Candlestick Chart Basics – Learn how to read candlestick charts to identify trading opportunities

Candlestick charting explained for beginners who want to learn candlestick trading

Today we’re going to be talking about candlesticks. These are the colors and shapes that you see on every candlestick chart that you’re looking at. We’re going to be checking out what the various meanings of those candlesticks are and look at their background. You’ll learn how to recognize some of the most popular candlestick chart patterns that you see on your daily or weekly charts. With accurate technical analysis you can base your trades around them.

Candlestick Chart / Notebook
Image Source: ST22Studio /

It’s believed that rice traders in Japan back in the 1700’s first established candlesticks to represent the price action of rice on any given day or week. Nowadays candlestick charts are mostly seen on pretty much every trader’s screen around the world. We’re going to start by learning how to read and understand candlestick charts.

How to read and understand candlestick charts

Magnifying Glass / Chart
Image Source: Umyvakin Yury /

The first step in order to understand a candlestick chart is to realize that each candle represents price action of a single period. This period can be one minute, five minutes, daily, weekly or whatever time frame you’ve configured for the candlestick chart in your charting software. In a daily candlestick chart each candle is representing a single day. If we change the chart to 5 minutes, each candle is representing the price action on a single 5-minute period.

Meaning of colors in candlestick charts

When reading candlesticks, you start by checking out their color. The candles in a candlestick chart are mostly green and red. However, you also often see black and white on some other charts. The colors all represent the same thing. It’s whether the stock had a green day or red day, whether it gained or lost based on the previous close.

SPX Candlestick Chart Example
Image Source:

For example here on the 30th of May we can see a green candle, so we can tell the S&P 500 gained. Whereas in the following day, the 31st of May, it’s a red candle so we know that the S&P 500 came off. Candles are very helpful because they also give you some other price points that you won’t see on just a simple line chart.

Information on price movements in candlestick charts

Japanese Candlesticks / Illustration
Image Source: Sandy Storm /

Candlestick charts give you the open, close, high and low, all on one single candle. Let’s stick with the 30th of May candle. When the candle in a candlestick chart is green, we are going to start at the bottom corner. This is going to tell us the opening price. Therefore, the S&P 500 opened at 2702 on the 30th of May. For green candles the close is at the top corner. Therefore, we know the S&P 500 closed at 2724 that day.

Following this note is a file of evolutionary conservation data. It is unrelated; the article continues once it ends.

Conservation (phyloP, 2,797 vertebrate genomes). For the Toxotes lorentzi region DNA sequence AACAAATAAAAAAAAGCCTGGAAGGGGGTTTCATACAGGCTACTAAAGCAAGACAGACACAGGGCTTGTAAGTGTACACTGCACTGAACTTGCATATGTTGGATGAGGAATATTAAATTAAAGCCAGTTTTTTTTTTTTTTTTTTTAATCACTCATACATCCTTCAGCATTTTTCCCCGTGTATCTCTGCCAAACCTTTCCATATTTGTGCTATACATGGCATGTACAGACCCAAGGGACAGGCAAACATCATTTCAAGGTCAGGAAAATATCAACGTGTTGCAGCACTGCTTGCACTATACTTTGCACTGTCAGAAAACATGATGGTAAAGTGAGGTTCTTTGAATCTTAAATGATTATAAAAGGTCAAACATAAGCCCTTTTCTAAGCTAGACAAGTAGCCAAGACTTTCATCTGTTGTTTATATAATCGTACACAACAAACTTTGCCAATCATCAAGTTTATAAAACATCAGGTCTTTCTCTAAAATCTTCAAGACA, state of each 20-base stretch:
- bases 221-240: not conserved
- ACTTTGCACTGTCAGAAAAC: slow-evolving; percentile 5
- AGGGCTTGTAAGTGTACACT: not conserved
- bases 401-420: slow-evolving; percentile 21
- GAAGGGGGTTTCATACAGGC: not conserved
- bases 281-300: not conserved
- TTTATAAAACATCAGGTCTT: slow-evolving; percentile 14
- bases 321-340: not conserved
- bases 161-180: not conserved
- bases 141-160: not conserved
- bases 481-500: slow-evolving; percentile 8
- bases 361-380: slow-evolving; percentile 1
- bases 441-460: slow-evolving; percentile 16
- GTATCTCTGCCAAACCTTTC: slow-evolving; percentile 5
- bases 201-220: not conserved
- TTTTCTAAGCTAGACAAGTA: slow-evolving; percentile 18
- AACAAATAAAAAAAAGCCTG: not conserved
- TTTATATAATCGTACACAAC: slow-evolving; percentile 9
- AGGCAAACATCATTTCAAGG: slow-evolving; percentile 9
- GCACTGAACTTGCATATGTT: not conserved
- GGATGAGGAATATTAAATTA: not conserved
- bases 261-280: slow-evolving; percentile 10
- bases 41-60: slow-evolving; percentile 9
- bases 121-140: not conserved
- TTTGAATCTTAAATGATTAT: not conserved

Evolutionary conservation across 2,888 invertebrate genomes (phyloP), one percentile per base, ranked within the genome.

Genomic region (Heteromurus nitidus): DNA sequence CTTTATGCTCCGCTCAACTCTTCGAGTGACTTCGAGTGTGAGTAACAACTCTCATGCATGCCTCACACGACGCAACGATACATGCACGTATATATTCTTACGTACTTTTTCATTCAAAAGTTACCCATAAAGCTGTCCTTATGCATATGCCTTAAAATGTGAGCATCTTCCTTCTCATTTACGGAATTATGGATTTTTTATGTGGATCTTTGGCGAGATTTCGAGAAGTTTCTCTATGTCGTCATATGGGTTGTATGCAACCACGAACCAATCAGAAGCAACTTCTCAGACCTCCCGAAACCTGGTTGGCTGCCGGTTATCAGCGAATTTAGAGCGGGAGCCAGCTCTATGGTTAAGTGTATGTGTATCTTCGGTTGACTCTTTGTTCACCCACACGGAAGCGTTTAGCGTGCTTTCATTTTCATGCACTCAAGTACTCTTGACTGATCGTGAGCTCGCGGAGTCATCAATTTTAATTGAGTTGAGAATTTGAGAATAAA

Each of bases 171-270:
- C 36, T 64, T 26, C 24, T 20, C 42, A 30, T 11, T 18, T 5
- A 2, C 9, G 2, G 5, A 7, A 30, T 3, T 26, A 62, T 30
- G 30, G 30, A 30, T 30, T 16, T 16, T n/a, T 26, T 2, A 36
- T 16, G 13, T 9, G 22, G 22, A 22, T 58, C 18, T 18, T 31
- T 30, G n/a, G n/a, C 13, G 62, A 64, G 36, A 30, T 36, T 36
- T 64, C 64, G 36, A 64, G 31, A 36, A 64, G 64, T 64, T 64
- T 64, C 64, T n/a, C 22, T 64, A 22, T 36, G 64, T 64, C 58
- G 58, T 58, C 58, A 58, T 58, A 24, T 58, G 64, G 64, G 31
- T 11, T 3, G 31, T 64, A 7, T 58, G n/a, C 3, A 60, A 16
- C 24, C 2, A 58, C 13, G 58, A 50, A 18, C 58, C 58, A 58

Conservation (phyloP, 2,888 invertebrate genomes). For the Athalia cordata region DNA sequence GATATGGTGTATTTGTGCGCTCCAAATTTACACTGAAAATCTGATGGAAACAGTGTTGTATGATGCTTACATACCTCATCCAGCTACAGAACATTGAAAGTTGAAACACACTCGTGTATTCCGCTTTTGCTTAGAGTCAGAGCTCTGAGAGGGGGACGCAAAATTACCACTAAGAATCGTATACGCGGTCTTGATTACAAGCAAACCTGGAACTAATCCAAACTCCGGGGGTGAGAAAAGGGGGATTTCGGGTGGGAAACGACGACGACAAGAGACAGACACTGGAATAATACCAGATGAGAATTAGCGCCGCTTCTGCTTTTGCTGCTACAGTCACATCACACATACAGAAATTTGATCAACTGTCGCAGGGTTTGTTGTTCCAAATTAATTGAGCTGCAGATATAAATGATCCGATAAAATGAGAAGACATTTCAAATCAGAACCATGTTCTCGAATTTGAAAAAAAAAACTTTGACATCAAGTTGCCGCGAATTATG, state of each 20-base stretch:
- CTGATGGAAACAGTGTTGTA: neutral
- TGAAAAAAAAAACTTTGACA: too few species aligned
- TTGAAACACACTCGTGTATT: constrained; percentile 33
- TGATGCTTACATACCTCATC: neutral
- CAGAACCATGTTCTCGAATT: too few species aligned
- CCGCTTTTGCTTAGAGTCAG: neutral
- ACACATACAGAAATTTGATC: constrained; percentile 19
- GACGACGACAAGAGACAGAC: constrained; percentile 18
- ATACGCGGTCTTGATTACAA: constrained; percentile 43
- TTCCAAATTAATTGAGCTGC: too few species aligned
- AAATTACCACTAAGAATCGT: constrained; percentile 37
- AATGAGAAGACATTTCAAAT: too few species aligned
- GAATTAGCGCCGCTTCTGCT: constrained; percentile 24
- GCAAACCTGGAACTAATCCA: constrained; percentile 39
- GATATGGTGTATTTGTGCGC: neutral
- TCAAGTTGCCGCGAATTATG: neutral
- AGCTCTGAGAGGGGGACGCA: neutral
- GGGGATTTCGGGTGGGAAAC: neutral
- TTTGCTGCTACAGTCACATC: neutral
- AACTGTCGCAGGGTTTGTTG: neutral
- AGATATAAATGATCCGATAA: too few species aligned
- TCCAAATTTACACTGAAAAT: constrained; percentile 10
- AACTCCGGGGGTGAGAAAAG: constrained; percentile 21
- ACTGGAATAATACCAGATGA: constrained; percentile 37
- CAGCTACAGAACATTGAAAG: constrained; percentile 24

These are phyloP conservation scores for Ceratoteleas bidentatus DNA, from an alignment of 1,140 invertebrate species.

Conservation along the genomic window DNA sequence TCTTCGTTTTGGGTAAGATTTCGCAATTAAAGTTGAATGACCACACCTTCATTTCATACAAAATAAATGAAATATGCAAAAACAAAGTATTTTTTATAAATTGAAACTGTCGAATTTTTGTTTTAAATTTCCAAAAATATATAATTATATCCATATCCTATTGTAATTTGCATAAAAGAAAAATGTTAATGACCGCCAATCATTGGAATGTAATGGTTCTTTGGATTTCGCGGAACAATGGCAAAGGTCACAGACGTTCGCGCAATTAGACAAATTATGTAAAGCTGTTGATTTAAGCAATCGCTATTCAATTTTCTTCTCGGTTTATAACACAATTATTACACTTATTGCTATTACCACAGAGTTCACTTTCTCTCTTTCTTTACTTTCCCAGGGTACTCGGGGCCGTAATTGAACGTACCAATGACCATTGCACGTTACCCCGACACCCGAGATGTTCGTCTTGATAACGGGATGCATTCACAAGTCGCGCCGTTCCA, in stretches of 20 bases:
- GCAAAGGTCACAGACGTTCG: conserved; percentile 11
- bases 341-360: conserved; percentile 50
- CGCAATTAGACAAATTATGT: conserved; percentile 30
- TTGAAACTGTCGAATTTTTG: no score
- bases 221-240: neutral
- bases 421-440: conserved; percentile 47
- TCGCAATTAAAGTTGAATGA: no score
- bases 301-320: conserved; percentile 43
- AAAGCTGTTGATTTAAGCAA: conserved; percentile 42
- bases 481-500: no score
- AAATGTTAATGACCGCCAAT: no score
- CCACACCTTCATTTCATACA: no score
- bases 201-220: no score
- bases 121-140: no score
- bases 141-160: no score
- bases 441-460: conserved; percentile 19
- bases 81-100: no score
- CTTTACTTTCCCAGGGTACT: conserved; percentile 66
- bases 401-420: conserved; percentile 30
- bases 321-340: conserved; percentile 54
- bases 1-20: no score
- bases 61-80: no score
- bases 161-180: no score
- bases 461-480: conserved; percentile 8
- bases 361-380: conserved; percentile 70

SPX Candlestick Price Information
Image Source:

The wicks coming out at the top or bottom of the candle are going to signify where the high or low of the the day was. As you can tell, in our example there was no low aside from the opening price. There is no wick at the bottom. Similarly then on the next day it’s a red candle, so it’s a day when stocks came off and the S&P lost value.

When the candle in a candlestick chart is red, we are going to start at the top corner. This is going to give us the opening price. Therefore, the S&P opened at 2720. Red candles are going to close up the bottom corner. Therefore, the S&P closed at 2705. We can see there is a high set on the top wick at the 2722 level, or at the top shadow as it’s sometimes called. It set a low of the day at 2701.

Benefits of candlestick charts vs. line charts

In a candlestick chart you got four major price points to talk about just by looking at a single candle. If you’re just starting off as a beginner into the world of trading, investing and researching, you probably started off on simple line charts. It’s often the default setting on financial websites and probably was most easy to read. You might be scratching your head, wondering what’s the benefit of using candlestick charts over your line chart.

Candlestick Chart vs. Line Chart
Image Source:

We’re going to compare the S&P 500 for the same period on the daily chart from a candlestick chart perspective to a line chart perspective. Where you’re going to see the big differences is in the wicks. Considering the line chart will only take the closing price as its data point, it’s only displaying you a single point of price action. In the line chart there is no open, high or low, it’s purely the closing price.

Getting a sense of volatility with candlesticks

SPX Candlestick Chart Volatility
Image Source: